Chase Rice performed a concert at Tennessee's Brushy Mountain State Penitentiary on Saturday night (June 27), and now, he's being called out for it.

The country singer is facing backlash from social media users and some fellow artists after video from the event shows a crowd of fans packed into the venue, with no masks or social distancing measures in sight.

On his Instagram Stories, Rice shared two videos of the audience at his Saturday night show, crowded close together near the stage and singing along to his performance. The singer, who appears at the end of the second clip, is not wearing a mask, nor are any of the fans who are clearly visible in the video clips, despite the novel coronavirus (COVID-19) still being prevalent in the state and throughout the United States.

"We back," Rice captioned the first clip, with a sunglasses-wearing emoji:

After the video began making its way around social media on Sunday (June 28), TMZ picked up the story, and artists including Mickey Guyton and Kelsea Ballerini began sounding off.

"Imagine being selfish enough to put thousands of people’s health at risk, not to mention the potential ripple effect, and play a NORMAL country concert right now," Ballerini says.

"@ChaseRiceMusic, We all want (and need) to tour," she adds. "We just care about our fans and their families enough to wait."

Brushy Mountain State Penitentiary is a former maximum-security prison turned event venue in Petros, Tenn., a town located about 150 miles east of Nashville and about 40 miles east of Knoxville. The venue has a number of shows on its calendar for the coming weeks, and safety protocols posted on its Instagram account advertise that the venue's capacity has been reduced from 10,000 to 4,000, and that all guests will have their temperatures taken before they enter the venue. The venue is making hand sanitizer available and selling bandanas to use as face coverings, and vendors and staff are required to wear masks and gloves.

"In my opinion — you gotta keep people safe and all that — I mean, f--k this. They gotta let us go play and the people that are healthy can decide if they want to come or not," Rice told Taste of Country earlier this year, as the U.S. was largely shut down due to the coronavirus pandemic. "That’s what the American Constitution is all about, is us having the choice."

Brian May, vice president of the Brushy Mountain Group, tells Billboard that Rice's concert drew fewer than 1,000 people. The smaller-than-capacity crowd allowed for social distancing to take place, but, May adds, the venue was unable to enforce the recommendations.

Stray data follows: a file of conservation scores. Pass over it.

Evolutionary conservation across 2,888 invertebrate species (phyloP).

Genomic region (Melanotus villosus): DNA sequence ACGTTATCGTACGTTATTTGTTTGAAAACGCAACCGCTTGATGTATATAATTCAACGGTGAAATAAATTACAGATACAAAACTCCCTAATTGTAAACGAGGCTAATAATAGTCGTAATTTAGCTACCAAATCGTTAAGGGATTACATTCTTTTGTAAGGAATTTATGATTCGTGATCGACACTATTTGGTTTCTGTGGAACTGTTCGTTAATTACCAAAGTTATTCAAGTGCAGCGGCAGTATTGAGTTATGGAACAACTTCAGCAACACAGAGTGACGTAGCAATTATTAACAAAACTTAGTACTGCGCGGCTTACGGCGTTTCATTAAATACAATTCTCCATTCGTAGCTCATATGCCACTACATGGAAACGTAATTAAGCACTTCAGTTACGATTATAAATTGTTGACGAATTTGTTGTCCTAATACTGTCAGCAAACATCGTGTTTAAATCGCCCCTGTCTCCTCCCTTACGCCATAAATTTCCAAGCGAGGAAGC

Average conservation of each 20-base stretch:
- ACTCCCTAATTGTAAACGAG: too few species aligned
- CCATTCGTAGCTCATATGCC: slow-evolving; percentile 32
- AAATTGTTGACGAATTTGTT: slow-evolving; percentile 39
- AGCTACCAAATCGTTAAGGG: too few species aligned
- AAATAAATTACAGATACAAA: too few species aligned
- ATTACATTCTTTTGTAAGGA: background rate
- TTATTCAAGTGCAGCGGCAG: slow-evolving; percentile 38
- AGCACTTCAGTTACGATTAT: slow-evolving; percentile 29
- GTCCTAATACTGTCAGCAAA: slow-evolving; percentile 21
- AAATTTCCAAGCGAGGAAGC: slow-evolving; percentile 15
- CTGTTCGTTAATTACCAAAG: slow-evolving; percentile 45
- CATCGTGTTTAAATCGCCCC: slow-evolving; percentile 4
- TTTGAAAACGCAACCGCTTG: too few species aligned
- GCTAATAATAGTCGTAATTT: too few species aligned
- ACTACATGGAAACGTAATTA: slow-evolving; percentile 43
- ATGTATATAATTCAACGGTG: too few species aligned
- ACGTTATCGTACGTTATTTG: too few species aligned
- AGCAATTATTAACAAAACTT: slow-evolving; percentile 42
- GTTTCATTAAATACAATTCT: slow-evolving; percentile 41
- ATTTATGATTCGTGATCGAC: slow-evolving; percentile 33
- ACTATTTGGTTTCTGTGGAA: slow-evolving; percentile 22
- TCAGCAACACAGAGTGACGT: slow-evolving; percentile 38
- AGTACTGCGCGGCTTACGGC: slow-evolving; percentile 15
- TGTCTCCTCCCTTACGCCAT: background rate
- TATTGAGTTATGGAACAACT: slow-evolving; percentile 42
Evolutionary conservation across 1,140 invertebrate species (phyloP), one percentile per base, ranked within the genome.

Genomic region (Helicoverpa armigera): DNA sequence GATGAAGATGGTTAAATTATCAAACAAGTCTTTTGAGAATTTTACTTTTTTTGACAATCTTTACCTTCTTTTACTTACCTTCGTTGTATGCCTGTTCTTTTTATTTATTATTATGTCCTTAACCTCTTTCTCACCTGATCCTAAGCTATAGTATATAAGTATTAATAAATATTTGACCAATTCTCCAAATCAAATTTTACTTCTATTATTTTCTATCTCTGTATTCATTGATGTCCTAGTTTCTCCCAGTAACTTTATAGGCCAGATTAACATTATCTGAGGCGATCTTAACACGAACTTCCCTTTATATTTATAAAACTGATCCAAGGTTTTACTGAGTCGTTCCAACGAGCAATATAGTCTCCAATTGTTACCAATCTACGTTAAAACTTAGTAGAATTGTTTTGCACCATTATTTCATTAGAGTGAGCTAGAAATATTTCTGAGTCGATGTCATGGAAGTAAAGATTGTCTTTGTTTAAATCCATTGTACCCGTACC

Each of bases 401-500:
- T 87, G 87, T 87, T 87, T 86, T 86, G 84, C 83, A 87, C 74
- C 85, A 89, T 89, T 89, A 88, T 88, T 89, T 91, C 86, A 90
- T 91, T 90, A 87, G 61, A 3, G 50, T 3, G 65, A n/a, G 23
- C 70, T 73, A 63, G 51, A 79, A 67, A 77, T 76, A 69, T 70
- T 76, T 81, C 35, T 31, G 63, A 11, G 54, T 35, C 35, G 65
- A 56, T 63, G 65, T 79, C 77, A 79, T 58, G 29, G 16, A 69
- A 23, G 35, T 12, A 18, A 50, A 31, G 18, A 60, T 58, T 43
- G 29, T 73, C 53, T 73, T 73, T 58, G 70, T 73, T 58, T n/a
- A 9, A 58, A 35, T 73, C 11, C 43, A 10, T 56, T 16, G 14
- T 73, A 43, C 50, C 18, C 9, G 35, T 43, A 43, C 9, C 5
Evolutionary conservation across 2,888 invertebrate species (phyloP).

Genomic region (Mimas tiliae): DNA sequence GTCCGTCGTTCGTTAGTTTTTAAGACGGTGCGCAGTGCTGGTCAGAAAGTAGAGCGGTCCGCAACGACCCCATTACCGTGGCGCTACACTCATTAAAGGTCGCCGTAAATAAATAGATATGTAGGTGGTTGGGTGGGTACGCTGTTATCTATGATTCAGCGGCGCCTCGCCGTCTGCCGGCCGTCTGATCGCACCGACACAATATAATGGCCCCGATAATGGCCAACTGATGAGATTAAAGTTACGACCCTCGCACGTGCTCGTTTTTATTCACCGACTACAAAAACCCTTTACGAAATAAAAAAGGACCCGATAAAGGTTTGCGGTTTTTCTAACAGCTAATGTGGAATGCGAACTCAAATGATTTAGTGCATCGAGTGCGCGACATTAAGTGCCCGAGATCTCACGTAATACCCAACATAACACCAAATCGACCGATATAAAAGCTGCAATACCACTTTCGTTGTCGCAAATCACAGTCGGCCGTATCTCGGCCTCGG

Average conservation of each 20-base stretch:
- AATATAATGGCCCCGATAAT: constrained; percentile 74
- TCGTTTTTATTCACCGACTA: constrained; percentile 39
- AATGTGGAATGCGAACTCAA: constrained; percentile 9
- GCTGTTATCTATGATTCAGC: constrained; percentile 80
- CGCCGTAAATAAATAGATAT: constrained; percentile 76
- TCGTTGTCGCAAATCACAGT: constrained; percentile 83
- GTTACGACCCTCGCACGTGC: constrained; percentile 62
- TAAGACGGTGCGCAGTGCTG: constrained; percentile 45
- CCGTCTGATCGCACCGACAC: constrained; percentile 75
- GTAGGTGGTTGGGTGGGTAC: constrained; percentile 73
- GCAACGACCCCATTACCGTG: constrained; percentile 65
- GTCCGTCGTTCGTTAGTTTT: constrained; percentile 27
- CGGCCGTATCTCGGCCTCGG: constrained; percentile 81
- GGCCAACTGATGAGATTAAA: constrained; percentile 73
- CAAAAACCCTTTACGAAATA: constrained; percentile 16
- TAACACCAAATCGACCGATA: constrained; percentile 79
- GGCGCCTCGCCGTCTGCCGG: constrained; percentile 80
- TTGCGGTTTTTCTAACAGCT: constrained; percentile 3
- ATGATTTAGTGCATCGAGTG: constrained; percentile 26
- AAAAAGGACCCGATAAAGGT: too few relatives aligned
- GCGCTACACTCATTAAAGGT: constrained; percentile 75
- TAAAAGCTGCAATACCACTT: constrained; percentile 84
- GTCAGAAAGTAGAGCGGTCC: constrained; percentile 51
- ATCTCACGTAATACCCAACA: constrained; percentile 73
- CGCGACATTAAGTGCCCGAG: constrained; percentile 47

"We are re-evaluating the series from top to bottom," May adds, "from implementing further safety measures, to adding stanchions, to converting the space to drive-in style concerts, to postponing shows."

According to the Centers for Disease Control and Prevention, as of June 28, Tennessee has recorded 40,172 cases of COVID-19 since Jan. 21; a total of 6,155 of those cases have been recorded in the past seven days. Morgan County specifically, where Petros is located, has only had 23 confirmed COVID-19 cases and one related death, though there are no rules in place to keep those from other counties or out of state from traveling to the area.

On Sunday, the Tennessee Department of Health was unable to release updated coronavirus statistics due to an "unplanned shutdown" of the National Electronic Disease Surveillance System Base System, which state officials use to manage disease data and report it to the CDC. According to a TDH statement, the shutdown was "due to an extremely high volume of both COVID-19 and other laboratory test results being reported."

Tennessee's current guidelines for reopening recommend that event venues "operate in a manner such that persons from different households or small groups are able to substantially maintain 6 feet of separation from other persons or small groups outside their own group during their visit." The guidelines also suggest that staff take guests' temperatures and "strongly encourage" face masks, but do not require either. At this time, the state of Tennessee as a whole is not mandating that people wear face masks when out in public.

"I’m going to go play. I’m not going to sit back and do nothing because at the end of the day, financially I can’t do that," Rice added to ToC. "I need to go play. It’s not even about me at this point. It’s about trying to put together some money here to try to pay my guys."

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